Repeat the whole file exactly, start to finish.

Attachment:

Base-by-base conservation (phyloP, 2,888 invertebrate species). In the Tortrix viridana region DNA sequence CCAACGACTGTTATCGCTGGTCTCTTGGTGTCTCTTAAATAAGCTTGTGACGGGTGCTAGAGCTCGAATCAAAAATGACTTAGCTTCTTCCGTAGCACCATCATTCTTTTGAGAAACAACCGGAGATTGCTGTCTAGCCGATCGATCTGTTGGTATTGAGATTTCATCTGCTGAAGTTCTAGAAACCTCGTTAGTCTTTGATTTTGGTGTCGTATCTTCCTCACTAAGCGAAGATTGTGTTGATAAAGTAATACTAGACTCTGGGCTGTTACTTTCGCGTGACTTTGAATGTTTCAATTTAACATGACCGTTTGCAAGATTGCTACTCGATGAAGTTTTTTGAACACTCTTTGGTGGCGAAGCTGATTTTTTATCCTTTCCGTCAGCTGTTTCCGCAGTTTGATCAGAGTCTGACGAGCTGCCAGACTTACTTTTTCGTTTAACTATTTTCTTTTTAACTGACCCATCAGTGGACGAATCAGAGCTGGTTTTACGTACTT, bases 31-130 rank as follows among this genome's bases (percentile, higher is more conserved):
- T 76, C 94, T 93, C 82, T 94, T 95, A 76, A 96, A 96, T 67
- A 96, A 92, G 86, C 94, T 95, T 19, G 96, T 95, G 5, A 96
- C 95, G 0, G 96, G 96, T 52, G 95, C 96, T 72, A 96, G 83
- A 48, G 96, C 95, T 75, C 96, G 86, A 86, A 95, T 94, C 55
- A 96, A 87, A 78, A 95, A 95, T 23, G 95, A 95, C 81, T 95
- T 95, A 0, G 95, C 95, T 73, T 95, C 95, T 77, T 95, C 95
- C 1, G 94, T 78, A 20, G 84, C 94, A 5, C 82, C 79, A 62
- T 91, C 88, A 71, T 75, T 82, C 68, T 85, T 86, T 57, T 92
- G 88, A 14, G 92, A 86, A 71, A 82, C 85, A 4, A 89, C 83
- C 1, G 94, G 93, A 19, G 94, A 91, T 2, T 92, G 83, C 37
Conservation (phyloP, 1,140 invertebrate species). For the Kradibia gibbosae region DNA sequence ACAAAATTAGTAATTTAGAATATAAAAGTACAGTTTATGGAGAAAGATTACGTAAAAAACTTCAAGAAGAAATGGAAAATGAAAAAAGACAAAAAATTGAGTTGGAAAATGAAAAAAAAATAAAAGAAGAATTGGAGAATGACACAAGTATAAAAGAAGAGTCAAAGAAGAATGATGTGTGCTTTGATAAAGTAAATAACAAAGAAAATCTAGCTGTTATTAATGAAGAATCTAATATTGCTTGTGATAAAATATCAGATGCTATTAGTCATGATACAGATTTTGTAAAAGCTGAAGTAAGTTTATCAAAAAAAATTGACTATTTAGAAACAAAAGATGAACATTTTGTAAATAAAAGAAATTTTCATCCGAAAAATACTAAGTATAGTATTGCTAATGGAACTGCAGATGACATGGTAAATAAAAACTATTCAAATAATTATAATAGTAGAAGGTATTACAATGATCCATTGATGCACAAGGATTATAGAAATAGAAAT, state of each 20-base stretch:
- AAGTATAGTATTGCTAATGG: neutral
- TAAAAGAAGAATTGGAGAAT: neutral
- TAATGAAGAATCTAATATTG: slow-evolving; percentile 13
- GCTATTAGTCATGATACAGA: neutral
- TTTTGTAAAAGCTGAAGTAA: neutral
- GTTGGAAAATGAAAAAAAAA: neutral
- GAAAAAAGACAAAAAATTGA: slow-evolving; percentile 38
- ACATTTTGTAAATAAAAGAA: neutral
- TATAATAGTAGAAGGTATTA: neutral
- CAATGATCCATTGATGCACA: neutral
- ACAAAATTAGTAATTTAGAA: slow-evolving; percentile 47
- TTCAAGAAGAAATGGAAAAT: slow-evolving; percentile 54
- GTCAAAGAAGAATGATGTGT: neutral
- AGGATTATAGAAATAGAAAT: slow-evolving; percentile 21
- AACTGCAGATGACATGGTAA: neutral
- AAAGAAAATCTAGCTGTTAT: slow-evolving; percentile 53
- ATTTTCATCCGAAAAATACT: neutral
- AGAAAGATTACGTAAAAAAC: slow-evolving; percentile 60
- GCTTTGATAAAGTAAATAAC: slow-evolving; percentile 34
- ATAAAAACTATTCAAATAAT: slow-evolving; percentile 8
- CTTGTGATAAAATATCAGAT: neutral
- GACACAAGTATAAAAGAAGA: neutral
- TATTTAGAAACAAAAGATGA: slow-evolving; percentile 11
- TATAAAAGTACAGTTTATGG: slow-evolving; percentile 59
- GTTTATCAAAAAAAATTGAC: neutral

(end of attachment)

Base-by-base conservation (phyloP, 2,888 invertebrate species). In the Tortrix viridana region DNA sequence CCAACGACTGTTATCGCTGGTCTCTTGGTGTCTCTTAAATAAGCTTGTGACGGGTGCTAGAGCTCGAATCAAAAATGACTTAGCTTCTTCCGTAGCACCATCATTCTTTTGAGAAACAACCGGAGATTGCTGTCTAGCCGATCGATCTGTTGGTATTGAGATTTCATCTGCTGAAGTTCTAGAAACCTCGTTAGTCTTTGATTTTGGTGTCGTATCTTCCTCACTAAGCGAAGATTGTGTTGATAAAGTAATACTAGACTCTGGGCTGTTACTTTCGCGTGACTTTGAATGTTTCAATTTAACATGACCGTTTGCAAGATTGCTACTCGATGAAGTTTTTTGAACACTCTTTGGTGGCGAAGCTGATTTTTTATCCTTTCCGTCAGCTGTTTCCGCAGTTTGATCAGAGTCTGACGAGCTGCCAGACTTACTTTTTCGTTTAACTATTTTCTTTTTAACTGACCCATCAGTGGACGAATCAGAGCTGGTTTTACGTACTT, bases 31-130 rank as follows among this genome's bases (percentile, higher is more conserved):
- T 76, C 94, T 93, C 82, T 94, T 95, A 76, A 96, A 96, T 67
- A 96, A 92, G 86, C 94, T 95, T 19, G 96, T 95, G 5, A 96
- C 95, G 0, G 96, G 96, T 52, G 95, C 96, T 72, A 96, G 83
- A 48, G 96, C 95, T 75, C 96, G 86, A 86, A 95, T 94, C 55
- A 96, A 87, A 78, A 95, A 95, T 23, G 95, A 95, C 81, T 95
- T 95, A 0, G 95, C 95, T 73, T 95, C 95, T 77, T 95, C 95
- C 1, G 94, T 78, A 20, G 84, C 94, A 5, C 82, C 79, A 62
- T 91, C 88, A 71, T 75, T 82, C 68, T 85, T 86, T 57, T 92
- G 88, A 14, G 92, A 86, A 71, A 82, C 85, A 4, A 89, C 83
- C 1, G 94, G 93, A 19, G 94, A 91, T 2, T 92, G 83, C 37
Conservation (phyloP, 1,140 invertebrate species). For the Kradibia gibbosae region DNA sequence ACAAAATTAGTAATTTAGAATATAAAAGTACAGTTTATGGAGAAAGATTACGTAAAAAACTTCAAGAAGAAATGGAAAATGAAAAAAGACAAAAAATTGAGTTGGAAAATGAAAAAAAAATAAAAGAAGAATTGGAGAATGACACAAGTATAAAAGAAGAGTCAAAGAAGAATGATGTGTGCTTTGATAAAGTAAATAACAAAGAAAATCTAGCTGTTATTAATGAAGAATCTAATATTGCTTGTGATAAAATATCAGATGCTATTAGTCATGATACAGATTTTGTAAAAGCTGAAGTAAGTTTATCAAAAAAAATTGACTATTTAGAAACAAAAGATGAACATTTTGTAAATAAAAGAAATTTTCATCCGAAAAATACTAAGTATAGTATTGCTAATGGAACTGCAGATGACATGGTAAATAAAAACTATTCAAATAATTATAATAGTAGAAGGTATTACAATGATCCATTGATGCACAAGGATTATAGAAATAGAAAT, state of each 20-base stretch:
- AAGTATAGTATTGCTAATGG: neutral
- TAAAAGAAGAATTGGAGAAT: neutral
- TAATGAAGAATCTAATATTG: slow-evolving; percentile 13
- GCTATTAGTCATGATACAGA: neutral
- TTTTGTAAAAGCTGAAGTAA: neutral
- GTTGGAAAATGAAAAAAAAA: neutral
- GAAAAAAGACAAAAAATTGA: slow-evolving; percentile 38
- ACATTTTGTAAATAAAAGAA: neutral
- TATAATAGTAGAAGGTATTA: neutral
- CAATGATCCATTGATGCACA: neutral
- ACAAAATTAGTAATTTAGAA: slow-evolving; percentile 47
- TTCAAGAAGAAATGGAAAAT: slow-evolving; percentile 54
- GTCAAAGAAGAATGATGTGT: neutral
- AGGATTATAGAAATAGAAAT: slow-evolving; percentile 21
- AACTGCAGATGACATGGTAA: neutral
- AAAGAAAATCTAGCTGTTAT: slow-evolving; percentile 53
- ATTTTCATCCGAAAAATACT: neutral
- AGAAAGATTACGTAAAAAAC: slow-evolving; percentile 60
- GCTTTGATAAAGTAAATAAC: slow-evolving; percentile 34
- ATAAAAACTATTCAAATAAT: slow-evolving; percentile 8
- CTTGTGATAAAATATCAGAT: neutral
- GACACAAGTATAAAAGAAGA: neutral
- TATTTAGAAACAAAAGATGA: slow-evolving; percentile 11
- TATAAAAGTACAGTTTATGG: slow-evolving; percentile 59
- GTTTATCAAAAAAAATTGAC: neutral